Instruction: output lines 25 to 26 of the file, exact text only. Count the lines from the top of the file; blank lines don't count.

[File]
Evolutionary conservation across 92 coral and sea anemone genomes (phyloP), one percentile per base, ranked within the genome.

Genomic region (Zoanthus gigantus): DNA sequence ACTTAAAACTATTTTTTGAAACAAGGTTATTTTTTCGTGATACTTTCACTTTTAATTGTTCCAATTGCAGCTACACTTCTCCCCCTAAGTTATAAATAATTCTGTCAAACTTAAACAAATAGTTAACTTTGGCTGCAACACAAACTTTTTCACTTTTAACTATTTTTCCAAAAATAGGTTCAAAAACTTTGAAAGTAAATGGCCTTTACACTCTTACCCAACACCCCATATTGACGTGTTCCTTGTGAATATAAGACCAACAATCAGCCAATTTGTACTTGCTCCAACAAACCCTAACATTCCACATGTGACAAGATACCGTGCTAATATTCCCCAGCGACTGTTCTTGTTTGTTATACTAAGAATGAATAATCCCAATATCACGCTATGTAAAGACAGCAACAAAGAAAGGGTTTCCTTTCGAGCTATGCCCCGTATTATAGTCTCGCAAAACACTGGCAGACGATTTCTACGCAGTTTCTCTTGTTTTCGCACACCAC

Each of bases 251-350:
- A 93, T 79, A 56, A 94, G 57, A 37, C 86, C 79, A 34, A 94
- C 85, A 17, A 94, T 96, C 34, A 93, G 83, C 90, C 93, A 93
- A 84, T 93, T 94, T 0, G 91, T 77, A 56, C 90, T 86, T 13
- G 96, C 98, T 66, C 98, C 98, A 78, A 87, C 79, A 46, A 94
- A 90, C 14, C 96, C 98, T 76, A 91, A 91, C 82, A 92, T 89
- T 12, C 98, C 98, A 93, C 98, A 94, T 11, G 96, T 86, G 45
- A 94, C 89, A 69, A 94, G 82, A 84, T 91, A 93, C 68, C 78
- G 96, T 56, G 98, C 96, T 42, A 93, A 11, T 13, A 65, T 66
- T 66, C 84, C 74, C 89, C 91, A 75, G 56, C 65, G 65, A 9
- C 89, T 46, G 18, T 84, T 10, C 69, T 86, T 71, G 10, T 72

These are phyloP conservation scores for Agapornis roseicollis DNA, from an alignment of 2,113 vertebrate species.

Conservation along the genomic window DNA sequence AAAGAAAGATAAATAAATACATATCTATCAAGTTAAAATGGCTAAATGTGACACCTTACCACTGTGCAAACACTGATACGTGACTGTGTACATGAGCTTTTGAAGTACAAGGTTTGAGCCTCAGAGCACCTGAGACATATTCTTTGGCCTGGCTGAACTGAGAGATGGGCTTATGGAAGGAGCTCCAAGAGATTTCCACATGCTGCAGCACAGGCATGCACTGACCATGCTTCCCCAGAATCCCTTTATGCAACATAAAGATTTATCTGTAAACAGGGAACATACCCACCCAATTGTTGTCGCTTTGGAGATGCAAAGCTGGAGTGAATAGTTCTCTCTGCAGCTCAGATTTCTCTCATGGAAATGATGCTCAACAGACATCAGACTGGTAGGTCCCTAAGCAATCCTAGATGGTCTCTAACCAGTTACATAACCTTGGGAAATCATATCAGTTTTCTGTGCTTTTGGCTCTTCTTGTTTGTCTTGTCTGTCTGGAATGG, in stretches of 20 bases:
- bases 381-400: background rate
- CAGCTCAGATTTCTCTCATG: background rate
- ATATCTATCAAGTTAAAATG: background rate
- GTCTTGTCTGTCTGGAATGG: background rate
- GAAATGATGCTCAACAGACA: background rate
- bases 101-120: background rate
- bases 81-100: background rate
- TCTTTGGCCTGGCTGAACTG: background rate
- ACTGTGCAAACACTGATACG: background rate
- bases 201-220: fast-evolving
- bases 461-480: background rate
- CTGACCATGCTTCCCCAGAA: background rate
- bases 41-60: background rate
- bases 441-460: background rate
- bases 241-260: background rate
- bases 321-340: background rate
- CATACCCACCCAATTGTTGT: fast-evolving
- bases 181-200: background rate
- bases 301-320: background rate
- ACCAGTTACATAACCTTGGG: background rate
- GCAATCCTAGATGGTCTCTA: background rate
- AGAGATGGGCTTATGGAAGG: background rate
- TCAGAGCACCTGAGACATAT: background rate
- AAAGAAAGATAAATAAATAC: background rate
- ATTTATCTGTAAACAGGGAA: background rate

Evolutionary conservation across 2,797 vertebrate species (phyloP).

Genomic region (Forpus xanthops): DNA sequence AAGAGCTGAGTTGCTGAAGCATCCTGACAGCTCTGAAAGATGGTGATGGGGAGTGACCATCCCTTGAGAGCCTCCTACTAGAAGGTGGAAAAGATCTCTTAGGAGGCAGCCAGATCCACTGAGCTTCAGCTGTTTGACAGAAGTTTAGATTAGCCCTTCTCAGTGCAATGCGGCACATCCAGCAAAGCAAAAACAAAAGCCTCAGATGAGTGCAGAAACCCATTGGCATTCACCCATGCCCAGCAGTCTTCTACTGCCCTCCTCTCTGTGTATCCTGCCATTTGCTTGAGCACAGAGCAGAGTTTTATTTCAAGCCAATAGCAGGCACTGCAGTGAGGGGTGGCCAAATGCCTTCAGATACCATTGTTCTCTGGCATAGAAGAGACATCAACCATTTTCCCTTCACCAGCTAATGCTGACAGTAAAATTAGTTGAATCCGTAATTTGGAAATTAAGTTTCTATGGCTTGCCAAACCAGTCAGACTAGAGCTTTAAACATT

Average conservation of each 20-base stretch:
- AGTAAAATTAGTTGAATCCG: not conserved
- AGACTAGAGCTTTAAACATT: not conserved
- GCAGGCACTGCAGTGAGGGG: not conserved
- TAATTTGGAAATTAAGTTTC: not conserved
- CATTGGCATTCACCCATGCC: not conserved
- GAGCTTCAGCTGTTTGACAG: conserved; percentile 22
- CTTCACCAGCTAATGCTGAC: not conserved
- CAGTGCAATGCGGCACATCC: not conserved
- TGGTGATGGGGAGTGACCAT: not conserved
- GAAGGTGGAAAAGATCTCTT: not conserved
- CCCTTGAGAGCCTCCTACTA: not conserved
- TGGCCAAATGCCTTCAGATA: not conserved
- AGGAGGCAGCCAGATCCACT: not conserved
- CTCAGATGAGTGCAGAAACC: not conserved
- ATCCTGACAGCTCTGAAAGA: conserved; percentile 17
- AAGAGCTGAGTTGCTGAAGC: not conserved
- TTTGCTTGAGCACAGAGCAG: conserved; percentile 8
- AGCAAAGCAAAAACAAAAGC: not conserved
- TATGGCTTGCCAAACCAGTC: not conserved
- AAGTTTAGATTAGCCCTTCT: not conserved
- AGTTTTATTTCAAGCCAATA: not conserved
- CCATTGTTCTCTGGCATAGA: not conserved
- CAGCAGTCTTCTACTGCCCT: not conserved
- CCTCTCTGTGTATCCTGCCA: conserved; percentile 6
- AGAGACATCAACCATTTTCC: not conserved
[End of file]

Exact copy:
- bases 201-220: fast-evolving
- bases 461-480: background rate